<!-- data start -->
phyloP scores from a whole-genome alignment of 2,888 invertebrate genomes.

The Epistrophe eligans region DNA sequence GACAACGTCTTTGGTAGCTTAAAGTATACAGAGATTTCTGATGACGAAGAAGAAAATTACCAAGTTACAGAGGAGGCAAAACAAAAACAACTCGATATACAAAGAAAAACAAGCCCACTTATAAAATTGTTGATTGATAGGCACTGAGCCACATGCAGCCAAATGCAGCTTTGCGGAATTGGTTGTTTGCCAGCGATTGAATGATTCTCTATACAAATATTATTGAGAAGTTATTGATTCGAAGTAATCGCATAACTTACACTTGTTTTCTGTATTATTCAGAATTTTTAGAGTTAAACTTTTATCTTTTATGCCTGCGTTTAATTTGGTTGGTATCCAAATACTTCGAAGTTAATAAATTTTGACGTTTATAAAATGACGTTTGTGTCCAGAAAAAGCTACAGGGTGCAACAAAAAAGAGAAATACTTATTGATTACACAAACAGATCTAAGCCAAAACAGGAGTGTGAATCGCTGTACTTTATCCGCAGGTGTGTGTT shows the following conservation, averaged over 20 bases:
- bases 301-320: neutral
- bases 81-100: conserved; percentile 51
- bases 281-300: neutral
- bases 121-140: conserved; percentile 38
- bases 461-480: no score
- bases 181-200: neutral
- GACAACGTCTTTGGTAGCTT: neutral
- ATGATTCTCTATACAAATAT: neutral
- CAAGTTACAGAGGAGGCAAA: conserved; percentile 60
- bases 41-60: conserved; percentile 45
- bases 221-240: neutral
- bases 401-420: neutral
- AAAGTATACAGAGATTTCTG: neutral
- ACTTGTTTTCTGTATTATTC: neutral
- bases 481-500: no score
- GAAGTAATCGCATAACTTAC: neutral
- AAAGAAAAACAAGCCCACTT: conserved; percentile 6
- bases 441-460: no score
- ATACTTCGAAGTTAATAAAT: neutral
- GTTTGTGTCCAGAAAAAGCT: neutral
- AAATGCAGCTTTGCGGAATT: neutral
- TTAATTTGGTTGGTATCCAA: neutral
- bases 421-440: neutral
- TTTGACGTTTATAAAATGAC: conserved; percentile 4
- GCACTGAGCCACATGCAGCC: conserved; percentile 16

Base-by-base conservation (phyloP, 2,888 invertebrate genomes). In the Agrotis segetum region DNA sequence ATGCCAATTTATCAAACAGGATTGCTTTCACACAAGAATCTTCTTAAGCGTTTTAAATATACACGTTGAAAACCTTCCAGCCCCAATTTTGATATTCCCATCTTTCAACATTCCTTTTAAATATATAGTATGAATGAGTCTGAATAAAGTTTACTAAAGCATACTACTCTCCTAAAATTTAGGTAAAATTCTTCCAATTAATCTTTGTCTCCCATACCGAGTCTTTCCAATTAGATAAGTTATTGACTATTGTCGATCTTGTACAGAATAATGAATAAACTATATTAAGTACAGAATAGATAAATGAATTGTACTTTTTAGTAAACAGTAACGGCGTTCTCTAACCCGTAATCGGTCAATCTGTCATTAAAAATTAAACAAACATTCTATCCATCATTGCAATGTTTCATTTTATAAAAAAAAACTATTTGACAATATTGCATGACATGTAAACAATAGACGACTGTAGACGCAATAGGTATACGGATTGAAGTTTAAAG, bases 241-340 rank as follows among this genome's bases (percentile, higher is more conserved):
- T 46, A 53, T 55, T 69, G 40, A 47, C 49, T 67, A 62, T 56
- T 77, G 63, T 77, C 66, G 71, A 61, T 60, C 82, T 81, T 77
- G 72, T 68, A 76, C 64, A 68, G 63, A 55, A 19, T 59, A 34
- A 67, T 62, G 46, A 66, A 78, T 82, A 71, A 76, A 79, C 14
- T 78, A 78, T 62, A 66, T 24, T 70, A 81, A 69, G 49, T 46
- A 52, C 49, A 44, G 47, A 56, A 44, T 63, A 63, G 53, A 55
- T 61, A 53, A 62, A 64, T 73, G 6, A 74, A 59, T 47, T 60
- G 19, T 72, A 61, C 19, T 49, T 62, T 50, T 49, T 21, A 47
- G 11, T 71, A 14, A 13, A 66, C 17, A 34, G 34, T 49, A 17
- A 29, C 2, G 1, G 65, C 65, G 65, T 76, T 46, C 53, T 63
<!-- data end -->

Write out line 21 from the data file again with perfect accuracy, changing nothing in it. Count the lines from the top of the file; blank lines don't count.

- ATACTTCGAAGTTAATAAAT: neutral